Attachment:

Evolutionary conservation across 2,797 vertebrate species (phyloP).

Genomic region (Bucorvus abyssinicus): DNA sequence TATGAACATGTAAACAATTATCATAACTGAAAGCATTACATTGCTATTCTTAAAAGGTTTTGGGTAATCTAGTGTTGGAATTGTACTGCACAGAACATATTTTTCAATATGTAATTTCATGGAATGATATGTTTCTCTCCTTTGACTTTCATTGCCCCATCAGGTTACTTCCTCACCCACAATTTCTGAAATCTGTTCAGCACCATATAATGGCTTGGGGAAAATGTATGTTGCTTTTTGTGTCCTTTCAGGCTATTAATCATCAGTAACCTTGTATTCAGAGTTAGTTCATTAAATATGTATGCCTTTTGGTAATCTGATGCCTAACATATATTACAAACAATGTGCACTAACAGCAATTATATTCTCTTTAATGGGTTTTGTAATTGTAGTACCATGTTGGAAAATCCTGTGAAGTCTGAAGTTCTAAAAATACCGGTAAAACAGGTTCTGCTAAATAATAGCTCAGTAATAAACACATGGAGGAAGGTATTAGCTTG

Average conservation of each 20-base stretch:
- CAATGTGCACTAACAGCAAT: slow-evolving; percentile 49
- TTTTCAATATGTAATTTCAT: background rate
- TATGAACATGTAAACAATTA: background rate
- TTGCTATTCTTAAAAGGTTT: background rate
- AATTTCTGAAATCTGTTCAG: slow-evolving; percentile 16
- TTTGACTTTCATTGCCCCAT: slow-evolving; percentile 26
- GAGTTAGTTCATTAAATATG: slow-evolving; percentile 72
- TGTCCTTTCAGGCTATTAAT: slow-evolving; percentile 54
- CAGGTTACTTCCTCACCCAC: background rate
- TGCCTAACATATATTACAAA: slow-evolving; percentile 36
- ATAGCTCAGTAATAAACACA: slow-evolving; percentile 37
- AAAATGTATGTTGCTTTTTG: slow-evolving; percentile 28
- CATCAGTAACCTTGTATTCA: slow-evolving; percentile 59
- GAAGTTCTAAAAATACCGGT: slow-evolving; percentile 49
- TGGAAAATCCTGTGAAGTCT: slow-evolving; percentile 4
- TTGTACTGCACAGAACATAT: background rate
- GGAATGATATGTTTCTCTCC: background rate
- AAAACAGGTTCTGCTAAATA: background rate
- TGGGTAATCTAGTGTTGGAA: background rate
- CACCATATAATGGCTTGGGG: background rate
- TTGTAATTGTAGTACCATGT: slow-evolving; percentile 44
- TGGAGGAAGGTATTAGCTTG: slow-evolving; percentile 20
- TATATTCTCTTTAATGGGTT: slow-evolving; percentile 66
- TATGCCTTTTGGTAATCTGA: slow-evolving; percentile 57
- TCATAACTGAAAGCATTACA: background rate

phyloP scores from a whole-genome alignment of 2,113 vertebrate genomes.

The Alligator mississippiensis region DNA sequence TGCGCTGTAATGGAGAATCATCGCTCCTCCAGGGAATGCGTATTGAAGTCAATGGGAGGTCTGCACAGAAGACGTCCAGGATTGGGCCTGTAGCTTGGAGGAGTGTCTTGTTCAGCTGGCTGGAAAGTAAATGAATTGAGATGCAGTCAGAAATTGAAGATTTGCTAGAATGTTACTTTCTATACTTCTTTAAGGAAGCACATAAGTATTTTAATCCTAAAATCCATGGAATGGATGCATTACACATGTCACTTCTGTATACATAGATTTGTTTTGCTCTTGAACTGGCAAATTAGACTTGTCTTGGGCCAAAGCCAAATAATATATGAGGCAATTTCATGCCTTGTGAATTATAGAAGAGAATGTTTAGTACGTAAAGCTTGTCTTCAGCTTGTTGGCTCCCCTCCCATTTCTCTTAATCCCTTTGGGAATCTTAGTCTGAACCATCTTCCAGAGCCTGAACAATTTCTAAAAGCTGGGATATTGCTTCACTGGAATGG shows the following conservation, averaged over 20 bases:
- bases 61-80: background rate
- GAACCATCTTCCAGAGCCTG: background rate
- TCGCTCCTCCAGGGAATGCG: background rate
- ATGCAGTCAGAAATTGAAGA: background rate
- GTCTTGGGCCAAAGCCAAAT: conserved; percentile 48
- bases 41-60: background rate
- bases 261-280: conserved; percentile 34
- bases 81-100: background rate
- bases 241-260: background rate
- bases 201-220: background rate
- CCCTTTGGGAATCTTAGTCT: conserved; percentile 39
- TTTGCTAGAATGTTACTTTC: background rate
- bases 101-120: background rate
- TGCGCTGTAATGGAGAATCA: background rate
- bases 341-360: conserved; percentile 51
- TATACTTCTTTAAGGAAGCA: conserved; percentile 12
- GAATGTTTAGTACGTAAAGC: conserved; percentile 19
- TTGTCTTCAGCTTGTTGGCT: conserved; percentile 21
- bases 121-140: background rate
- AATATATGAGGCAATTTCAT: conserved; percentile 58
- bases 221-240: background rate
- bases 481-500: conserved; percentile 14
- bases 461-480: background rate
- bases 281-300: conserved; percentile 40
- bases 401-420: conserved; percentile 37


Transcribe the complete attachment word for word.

Evolutionary conservation across 2,797 vertebrate species (phyloP).

Genomic region (Bucorvus abyssinicus): DNA sequence TATGAACATGTAAACAATTATCATAACTGAAAGCATTACATTGCTATTCTTAAAAGGTTTTGGGTAATCTAGTGTTGGAATTGTACTGCACAGAACATATTTTTCAATATGTAATTTCATGGAATGATATGTTTCTCTCCTTTGACTTTCATTGCCCCATCAGGTTACTTCCTCACCCACAATTTCTGAAATCTGTTCAGCACCATATAATGGCTTGGGGAAAATGTATGTTGCTTTTTGTGTCCTTTCAGGCTATTAATCATCAGTAACCTTGTATTCAGAGTTAGTTCATTAAATATGTATGCCTTTTGGTAATCTGATGCCTAACATATATTACAAACAATGTGCACTAACAGCAATTATATTCTCTTTAATGGGTTTTGTAATTGTAGTACCATGTTGGAAAATCCTGTGAAGTCTGAAGTTCTAAAAATACCGGTAAAACAGGTTCTGCTAAATAATAGCTCAGTAATAAACACATGGAGGAAGGTATTAGCTTG

Average conservation of each 20-base stretch:
- CAATGTGCACTAACAGCAAT: slow-evolving; percentile 49
- TTTTCAATATGTAATTTCAT: background rate
- TATGAACATGTAAACAATTA: background rate
- TTGCTATTCTTAAAAGGTTT: background rate
- AATTTCTGAAATCTGTTCAG: slow-evolving; percentile 16
- TTTGACTTTCATTGCCCCAT: slow-evolving; percentile 26
- GAGTTAGTTCATTAAATATG: slow-evolving; percentile 72
- TGTCCTTTCAGGCTATTAAT: slow-evolving; percentile 54
- CAGGTTACTTCCTCACCCAC: background rate
- TGCCTAACATATATTACAAA: slow-evolving; percentile 36
- ATAGCTCAGTAATAAACACA: slow-evolving; percentile 37
- AAAATGTATGTTGCTTTTTG: slow-evolving; percentile 28
- CATCAGTAACCTTGTATTCA: slow-evolving; percentile 59
- GAAGTTCTAAAAATACCGGT: slow-evolving; percentile 49
- TGGAAAATCCTGTGAAGTCT: slow-evolving; percentile 4
- TTGTACTGCACAGAACATAT: background rate
- GGAATGATATGTTTCTCTCC: background rate
- AAAACAGGTTCTGCTAAATA: background rate
- TGGGTAATCTAGTGTTGGAA: background rate
- CACCATATAATGGCTTGGGG: background rate
- TTGTAATTGTAGTACCATGT: slow-evolving; percentile 44
- TGGAGGAAGGTATTAGCTTG: slow-evolving; percentile 20
- TATATTCTCTTTAATGGGTT: slow-evolving; percentile 66
- TATGCCTTTTGGTAATCTGA: slow-evolving; percentile 57
- TCATAACTGAAAGCATTACA: background rate

phyloP scores from a whole-genome alignment of 2,113 vertebrate genomes.

The Alligator mississippiensis region DNA sequence TGCGCTGTAATGGAGAATCATCGCTCCTCCAGGGAATGCGTATTGAAGTCAATGGGAGGTCTGCACAGAAGACGTCCAGGATTGGGCCTGTAGCTTGGAGGAGTGTCTTGTTCAGCTGGCTGGAAAGTAAATGAATTGAGATGCAGTCAGAAATTGAAGATTTGCTAGAATGTTACTTTCTATACTTCTTTAAGGAAGCACATAAGTATTTTAATCCTAAAATCCATGGAATGGATGCATTACACATGTCACTTCTGTATACATAGATTTGTTTTGCTCTTGAACTGGCAAATTAGACTTGTCTTGGGCCAAAGCCAAATAATATATGAGGCAATTTCATGCCTTGTGAATTATAGAAGAGAATGTTTAGTACGTAAAGCTTGTCTTCAGCTTGTTGGCTCCCCTCCCATTTCTCTTAATCCCTTTGGGAATCTTAGTCTGAACCATCTTCCAGAGCCTGAACAATTTCTAAAAGCTGGGATATTGCTTCACTGGAATGG shows the following conservation, averaged over 20 bases:
- bases 61-80: background rate
- GAACCATCTTCCAGAGCCTG: background rate
- TCGCTCCTCCAGGGAATGCG: background rate
- ATGCAGTCAGAAATTGAAGA: background rate
- GTCTTGGGCCAAAGCCAAAT: conserved; percentile 48
- bases 41-60: background rate
- bases 261-280: conserved; percentile 34
- bases 81-100: background rate
- bases 241-260: background rate
- bases 201-220: background rate
- CCCTTTGGGAATCTTAGTCT: conserved; percentile 39
- TTTGCTAGAATGTTACTTTC: background rate
- bases 101-120: background rate
- TGCGCTGTAATGGAGAATCA: background rate
- bases 341-360: conserved; percentile 51
- TATACTTCTTTAAGGAAGCA: conserved; percentile 12
- GAATGTTTAGTACGTAAAGC: conserved; percentile 19
- TTGTCTTCAGCTTGTTGGCT: conserved; percentile 21
- bases 121-140: background rate
- AATATATGAGGCAATTTCAT: conserved; percentile 58
- bases 221-240: background rate
- bases 481-500: conserved; percentile 14
- bases 461-480: background rate
- bases 281-300: conserved; percentile 40
- bases 401-420: conserved; percentile 37